I wish I could say that you read that title wrong. I wish I could say that we, the United States, were not tossing our survivors of sexual assault into prisons. Sadly, we are. Get ready to scream, throw things, or dive head-first into what you have left of your Girl Scout cookies, because you’re going to need it.
A seventeen year old girl in Sacramento, California is being held in the Sacramento County Juvenile Hall to ensure that she misses no more court dates, where she is scheduled to testify against her attacker. The girl, who remains anonymous, apparently has a history of missing court dates. Logically, they decided to retraumatize a rape survivor by locking her up. Aren’t we punishing the wrong person here? The girl failed to appear at the original court date in February, and the date was rescheduled for the 23rd of April, ten days from now. She has been in custody since March 27th. Presumably she has a history of running away, and is currently in California’s foster care system. Her lawyer tried unsuccessfully to simply have her fitted with a GPS tracking bracelet, assuring the judge that she would make her court date. The judge remained unconvinced and ordered her into custody.
So now what we have is a teenage girl, already traumatized from her assault, once more having her liberty stripped from her. Only this time, it isn’t a serial rapist, but a court of law designed to protect victims. Yes, I see where the judge is coming from here. Like with a lot of things in feminism, I understand the opposing side’s reasoning. I just think they’re wrong. The alleged rapist, Fred William Rackley, is accused of committing several rapes throughout the area, and is by all definitions a dangerous predator. We want him off the streets and in prison where he belongs. But is the best way to ensure that happens really locking up a teenage girl? I realize that she’s run away from her foster home three times. I get that. From what I understand of the foster care system, it isn’t exactly uncommon, and there are a whole host of reasons she may have had for doing that. I refuse to judge this girl from that. I don’t care whether she was running away because she’s a rebellious teenager or because she was being abused; the legitimacy of her actions mean nothing to me. So yes, I see that she might be viewed as a risk. Despite that, and even taking into account how necessary it is to put a serial rapist behind bars, I do not support jailing a child just so you can be sure she does what you want.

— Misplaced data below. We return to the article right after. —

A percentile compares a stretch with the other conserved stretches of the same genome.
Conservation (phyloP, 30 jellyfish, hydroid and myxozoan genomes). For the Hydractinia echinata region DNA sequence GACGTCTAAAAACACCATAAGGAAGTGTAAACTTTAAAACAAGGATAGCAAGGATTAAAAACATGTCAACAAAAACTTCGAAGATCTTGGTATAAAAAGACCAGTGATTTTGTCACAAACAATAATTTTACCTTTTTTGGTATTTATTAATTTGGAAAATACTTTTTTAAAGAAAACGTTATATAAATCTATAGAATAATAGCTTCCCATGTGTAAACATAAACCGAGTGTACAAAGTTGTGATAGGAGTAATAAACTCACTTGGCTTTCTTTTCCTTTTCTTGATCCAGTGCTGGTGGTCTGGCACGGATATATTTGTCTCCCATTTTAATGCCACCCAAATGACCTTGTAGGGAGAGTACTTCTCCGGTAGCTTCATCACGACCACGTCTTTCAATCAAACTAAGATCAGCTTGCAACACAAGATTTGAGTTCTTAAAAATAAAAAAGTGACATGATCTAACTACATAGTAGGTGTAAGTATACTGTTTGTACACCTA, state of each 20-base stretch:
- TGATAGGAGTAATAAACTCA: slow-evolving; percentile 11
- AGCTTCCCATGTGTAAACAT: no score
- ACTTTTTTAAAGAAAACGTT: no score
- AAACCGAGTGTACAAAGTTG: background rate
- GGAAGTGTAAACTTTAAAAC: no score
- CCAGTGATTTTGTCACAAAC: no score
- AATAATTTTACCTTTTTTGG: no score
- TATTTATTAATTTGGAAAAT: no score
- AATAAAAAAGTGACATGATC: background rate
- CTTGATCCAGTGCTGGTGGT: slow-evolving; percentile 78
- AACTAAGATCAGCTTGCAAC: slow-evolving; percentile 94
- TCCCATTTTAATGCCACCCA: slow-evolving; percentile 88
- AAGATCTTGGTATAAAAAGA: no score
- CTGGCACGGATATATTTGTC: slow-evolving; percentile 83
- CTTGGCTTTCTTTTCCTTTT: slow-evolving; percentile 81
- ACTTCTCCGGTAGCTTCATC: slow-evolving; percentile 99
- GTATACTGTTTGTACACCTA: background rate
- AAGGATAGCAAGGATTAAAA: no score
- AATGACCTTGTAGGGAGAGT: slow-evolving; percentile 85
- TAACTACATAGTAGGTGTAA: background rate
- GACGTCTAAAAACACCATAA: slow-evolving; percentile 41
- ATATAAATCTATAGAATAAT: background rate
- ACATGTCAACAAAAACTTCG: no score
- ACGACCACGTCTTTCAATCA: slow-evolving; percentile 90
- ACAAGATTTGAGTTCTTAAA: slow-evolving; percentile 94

Retraumatizing survivors is a major issue in our justice system. It isn’t any wonder so few survivors come forward about their assaults, much less file a police report or seek to go to trial. Honestly, I might reconsider filing charges myself if I knew that there was a chance I would be tossed in the pokey if some almighty judge thought I might run for it. Blaming the victim is absolutely the problem here. By taking advantage of this girl’s status as a ward of the state, they are essentially blaming her if this man does not go to prison. She probably has a very good reason for not wanting to testify. Facing one’s attacker in court is no small matter, and would be difficult even with a great support network. What is going to happen to this child when they’re done with her? Will she get adequate counseling and support? Or will they toss her right back to one of the foster families she ran away from?Related
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